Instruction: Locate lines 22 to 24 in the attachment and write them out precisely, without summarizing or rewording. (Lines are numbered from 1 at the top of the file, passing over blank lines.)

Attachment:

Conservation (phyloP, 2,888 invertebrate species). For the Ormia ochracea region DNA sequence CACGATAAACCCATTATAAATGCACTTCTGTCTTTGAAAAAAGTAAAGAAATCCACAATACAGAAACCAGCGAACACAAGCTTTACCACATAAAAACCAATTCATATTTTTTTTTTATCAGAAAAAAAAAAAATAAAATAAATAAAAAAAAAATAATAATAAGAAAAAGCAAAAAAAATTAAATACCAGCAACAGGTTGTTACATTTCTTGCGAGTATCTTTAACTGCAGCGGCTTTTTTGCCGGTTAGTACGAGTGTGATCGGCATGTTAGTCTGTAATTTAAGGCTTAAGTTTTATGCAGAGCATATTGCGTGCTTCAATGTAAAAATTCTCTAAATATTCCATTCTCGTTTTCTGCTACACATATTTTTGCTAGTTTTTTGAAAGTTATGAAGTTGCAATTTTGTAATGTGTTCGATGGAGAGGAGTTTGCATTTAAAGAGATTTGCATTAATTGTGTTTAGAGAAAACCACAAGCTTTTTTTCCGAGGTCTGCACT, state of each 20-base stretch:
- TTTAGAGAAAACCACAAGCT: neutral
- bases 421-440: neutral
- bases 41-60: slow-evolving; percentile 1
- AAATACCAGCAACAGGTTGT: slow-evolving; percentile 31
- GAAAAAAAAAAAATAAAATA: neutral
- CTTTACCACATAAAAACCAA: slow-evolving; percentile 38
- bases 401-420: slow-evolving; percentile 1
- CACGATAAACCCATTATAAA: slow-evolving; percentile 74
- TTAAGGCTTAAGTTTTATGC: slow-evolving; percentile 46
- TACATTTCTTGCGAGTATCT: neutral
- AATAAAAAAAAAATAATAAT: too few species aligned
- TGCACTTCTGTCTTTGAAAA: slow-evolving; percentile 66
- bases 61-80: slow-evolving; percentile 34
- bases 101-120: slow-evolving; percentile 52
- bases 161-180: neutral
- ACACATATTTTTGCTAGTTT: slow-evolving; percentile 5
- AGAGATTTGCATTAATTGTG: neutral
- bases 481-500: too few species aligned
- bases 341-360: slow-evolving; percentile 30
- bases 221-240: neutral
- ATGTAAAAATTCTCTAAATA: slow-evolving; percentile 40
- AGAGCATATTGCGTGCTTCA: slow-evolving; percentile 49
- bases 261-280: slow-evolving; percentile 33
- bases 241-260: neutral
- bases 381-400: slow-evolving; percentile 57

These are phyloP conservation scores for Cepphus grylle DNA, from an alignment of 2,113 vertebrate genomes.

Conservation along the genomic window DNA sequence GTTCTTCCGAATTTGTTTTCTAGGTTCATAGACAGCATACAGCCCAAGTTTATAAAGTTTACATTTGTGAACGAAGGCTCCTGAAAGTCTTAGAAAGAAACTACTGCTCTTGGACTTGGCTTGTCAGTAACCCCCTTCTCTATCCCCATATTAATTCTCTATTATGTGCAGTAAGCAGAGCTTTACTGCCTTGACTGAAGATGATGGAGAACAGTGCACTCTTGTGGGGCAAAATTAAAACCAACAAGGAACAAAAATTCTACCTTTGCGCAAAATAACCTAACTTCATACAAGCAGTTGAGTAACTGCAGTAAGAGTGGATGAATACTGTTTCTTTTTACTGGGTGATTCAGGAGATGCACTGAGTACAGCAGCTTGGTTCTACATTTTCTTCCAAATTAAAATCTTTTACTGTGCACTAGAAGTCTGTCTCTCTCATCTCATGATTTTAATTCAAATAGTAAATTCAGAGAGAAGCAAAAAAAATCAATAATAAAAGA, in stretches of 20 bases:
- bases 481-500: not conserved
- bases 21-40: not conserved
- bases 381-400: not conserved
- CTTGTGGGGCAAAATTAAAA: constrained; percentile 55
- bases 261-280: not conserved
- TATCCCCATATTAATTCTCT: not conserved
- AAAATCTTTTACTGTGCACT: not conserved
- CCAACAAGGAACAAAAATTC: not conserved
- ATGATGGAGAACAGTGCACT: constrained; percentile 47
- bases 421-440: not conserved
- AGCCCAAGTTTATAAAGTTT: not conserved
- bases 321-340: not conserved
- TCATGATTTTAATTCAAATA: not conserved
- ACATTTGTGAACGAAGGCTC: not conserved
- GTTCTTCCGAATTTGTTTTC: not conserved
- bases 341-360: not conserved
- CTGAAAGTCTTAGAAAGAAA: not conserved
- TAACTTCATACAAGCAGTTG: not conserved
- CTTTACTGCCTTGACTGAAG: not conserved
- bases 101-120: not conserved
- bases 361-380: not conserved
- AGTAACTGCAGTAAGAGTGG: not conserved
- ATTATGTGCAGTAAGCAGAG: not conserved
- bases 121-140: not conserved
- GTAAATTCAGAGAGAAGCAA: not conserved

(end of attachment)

- ATGTAAAAATTCTCTAAATA: slow-evolving; percentile 40
- AGAGCATATTGCGTGCTTCA: slow-evolving; percentile 49
- bases 261-280: slow-evolving; percentile 33